In the low N environment (100 bu/acre yield level), N uptake was limited to 60 lbs/acre by R1, and only 27 lbs/acre were taken up postflowering (Figure 3). These reduced N levels simulate conditions when the pool of available N is low due to leaching, denitrification or under-application of N.

Seasonal N uptake (lbs N / acre) for commercial hybrids grown under normal N supply near Macomb, IL, during 2012.
 
Seasonal N uptake (lbs N / acre) for commercial hybrids grown under low N (right) supply near Macomb, IL, during 2012.

Figure 3. Seasonal N uptake (lbs N / acre) for commercial hybrids grown under normal N (top) and low N (bottom) supply near Macomb, Ill., during 2012.

 
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AcreMax®    

AM - Optimum® AcreMax® Insect Protection system with YGCB, HX1, LL, RR2. Contains a single-bag integrated refuge solution for above-ground insects. In EPA-designated cotton growing counties, a 20% separate refuge must be planted with Optimum AcreMax products.
AM-R - Optimum® AcreMax® Insect Protection system with YGCB, HX1, RR2. Contains a single-bag integrated refuge solution for above-ground insects. Do not spray with Liberty®. Not all seeds in the bag are tolerant to Liberty herbicide. In EPA-designated cotton growing counties, a 20% separate refuge must be planted with Optimum AcreMax products.

 

Herculex® I    

HX1 – Contains the Herculex® I Insect Protection gene which provides protection against European corn borer, southwestern corn borer, black cutworm, fall armyworm, lesser corn stalk borer, southern corn stalk borer, and sugarcane borer; and suppresses corn earworm.
Herculex® I Insect Protection technology by Dow AgroSciences and Pioneer Hi-Bred. Herculex® and the HX logo are registered trademarks of Dow AgroSciences LLC.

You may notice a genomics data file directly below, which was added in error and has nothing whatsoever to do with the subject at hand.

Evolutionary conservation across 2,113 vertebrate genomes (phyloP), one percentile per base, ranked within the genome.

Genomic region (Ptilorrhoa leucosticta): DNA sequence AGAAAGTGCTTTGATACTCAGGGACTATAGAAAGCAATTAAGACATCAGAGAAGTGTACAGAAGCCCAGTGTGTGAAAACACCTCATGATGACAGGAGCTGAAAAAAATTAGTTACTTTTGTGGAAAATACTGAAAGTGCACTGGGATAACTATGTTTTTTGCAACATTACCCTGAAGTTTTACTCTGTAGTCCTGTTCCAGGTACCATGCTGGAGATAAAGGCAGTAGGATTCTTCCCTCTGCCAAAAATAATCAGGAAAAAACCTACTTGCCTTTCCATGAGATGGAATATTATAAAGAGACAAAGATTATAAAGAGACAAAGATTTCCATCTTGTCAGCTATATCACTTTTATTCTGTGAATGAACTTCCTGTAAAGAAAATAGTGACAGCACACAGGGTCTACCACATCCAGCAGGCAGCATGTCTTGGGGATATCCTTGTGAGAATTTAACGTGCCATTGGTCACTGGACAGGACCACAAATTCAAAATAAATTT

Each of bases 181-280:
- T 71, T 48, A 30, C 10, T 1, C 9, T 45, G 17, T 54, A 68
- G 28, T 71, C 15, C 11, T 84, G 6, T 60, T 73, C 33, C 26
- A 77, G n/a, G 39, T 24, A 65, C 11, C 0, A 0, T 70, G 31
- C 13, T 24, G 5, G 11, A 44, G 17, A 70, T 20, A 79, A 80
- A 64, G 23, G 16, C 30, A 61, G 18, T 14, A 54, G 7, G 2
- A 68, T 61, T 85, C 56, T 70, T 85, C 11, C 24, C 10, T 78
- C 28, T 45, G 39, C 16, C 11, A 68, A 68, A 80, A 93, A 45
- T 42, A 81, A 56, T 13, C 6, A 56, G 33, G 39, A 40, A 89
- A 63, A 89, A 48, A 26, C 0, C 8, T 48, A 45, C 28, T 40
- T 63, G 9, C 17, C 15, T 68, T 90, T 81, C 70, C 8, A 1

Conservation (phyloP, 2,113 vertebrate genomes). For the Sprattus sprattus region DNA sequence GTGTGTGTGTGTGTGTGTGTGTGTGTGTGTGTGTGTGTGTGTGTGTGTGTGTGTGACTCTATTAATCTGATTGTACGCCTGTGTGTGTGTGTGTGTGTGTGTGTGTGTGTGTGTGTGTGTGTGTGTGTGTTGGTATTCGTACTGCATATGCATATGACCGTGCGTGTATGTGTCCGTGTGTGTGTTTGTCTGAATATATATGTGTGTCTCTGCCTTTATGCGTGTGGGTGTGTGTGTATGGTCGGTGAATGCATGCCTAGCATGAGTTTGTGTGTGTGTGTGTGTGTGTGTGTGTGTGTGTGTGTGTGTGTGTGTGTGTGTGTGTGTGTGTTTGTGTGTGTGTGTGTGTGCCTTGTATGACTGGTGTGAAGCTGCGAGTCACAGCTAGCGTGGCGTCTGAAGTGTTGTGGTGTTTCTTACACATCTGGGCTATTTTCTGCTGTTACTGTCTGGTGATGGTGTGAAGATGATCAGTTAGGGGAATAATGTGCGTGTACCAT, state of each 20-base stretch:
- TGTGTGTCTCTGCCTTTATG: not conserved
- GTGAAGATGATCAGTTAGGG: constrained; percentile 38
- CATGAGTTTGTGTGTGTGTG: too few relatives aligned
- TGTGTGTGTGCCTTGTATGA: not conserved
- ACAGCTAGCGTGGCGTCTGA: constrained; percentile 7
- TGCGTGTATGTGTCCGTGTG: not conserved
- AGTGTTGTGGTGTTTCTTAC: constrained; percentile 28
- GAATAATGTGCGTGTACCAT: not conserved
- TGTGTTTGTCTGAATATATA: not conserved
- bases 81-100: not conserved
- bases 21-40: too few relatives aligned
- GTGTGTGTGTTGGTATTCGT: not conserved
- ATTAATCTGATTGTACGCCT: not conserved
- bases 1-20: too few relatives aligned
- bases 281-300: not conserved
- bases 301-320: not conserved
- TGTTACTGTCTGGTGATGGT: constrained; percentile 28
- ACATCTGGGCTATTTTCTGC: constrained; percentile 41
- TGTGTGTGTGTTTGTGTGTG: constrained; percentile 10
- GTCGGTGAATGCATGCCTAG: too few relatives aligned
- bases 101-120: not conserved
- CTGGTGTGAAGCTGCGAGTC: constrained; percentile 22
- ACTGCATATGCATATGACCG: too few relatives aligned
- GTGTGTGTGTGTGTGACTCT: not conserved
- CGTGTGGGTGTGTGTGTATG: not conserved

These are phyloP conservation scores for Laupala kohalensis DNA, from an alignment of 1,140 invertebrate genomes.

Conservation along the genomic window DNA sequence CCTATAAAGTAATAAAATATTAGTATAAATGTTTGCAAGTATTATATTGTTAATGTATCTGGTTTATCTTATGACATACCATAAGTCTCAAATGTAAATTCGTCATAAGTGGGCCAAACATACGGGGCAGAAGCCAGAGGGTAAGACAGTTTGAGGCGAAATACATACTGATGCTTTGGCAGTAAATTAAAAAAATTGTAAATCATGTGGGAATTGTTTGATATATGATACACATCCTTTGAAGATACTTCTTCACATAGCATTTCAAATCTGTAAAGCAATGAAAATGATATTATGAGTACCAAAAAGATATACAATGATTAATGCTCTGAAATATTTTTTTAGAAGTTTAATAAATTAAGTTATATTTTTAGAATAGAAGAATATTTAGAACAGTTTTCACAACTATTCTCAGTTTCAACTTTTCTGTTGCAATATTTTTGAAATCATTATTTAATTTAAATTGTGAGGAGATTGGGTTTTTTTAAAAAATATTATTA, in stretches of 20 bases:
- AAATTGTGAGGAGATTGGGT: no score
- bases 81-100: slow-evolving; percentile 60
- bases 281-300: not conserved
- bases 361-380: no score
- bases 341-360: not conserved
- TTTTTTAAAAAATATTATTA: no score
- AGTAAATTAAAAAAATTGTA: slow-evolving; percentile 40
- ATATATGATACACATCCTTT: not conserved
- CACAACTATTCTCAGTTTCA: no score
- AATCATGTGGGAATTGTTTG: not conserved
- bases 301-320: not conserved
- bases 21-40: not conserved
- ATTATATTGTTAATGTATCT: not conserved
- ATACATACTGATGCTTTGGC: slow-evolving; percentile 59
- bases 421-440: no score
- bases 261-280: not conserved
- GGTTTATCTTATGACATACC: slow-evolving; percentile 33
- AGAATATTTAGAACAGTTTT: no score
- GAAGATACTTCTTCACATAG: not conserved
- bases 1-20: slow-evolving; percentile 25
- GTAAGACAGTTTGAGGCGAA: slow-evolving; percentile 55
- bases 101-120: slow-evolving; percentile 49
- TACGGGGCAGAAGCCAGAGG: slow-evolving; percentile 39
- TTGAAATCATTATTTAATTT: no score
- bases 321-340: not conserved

Yieldgard® Corn Borer    YGCB – Contains the YieldGard® Corn Borer insect protection trait. The YieldGard® Corn Borer gene offers a high level of resistance to European corn borer, southwestern corn borer and southern cornstalk borer; moderate resistance to corn earworm and common stalk borer; and above average resistance to fall armyworm.
® YieldGard and the YieldGard Corn Borer design are registered trademarks used under license from Monsanto Company.

 

Roundup Ready® Corn 2    RR2 - Contains the Roundup Ready® Corn 2 trait that provides safety for over-the-top applications of labeled glyphosate herbicides when applied to label directions.
Roundup Ready® is a registered trademark used under license from Monsanto Company.

 

All products are trademarks of their manufacturers.
Hybrid and variety responses are variable and subject to any number of environmental, disease and pest pressures. Individual results may vary.
The foregoing is provided for informational use only. Please contact your Pioneer sales professional for information and management suggestions specific to your operation.
PIONEER® brand products are provided subject to the terms and conditions of purchase which are part of the labeling and purchase documents.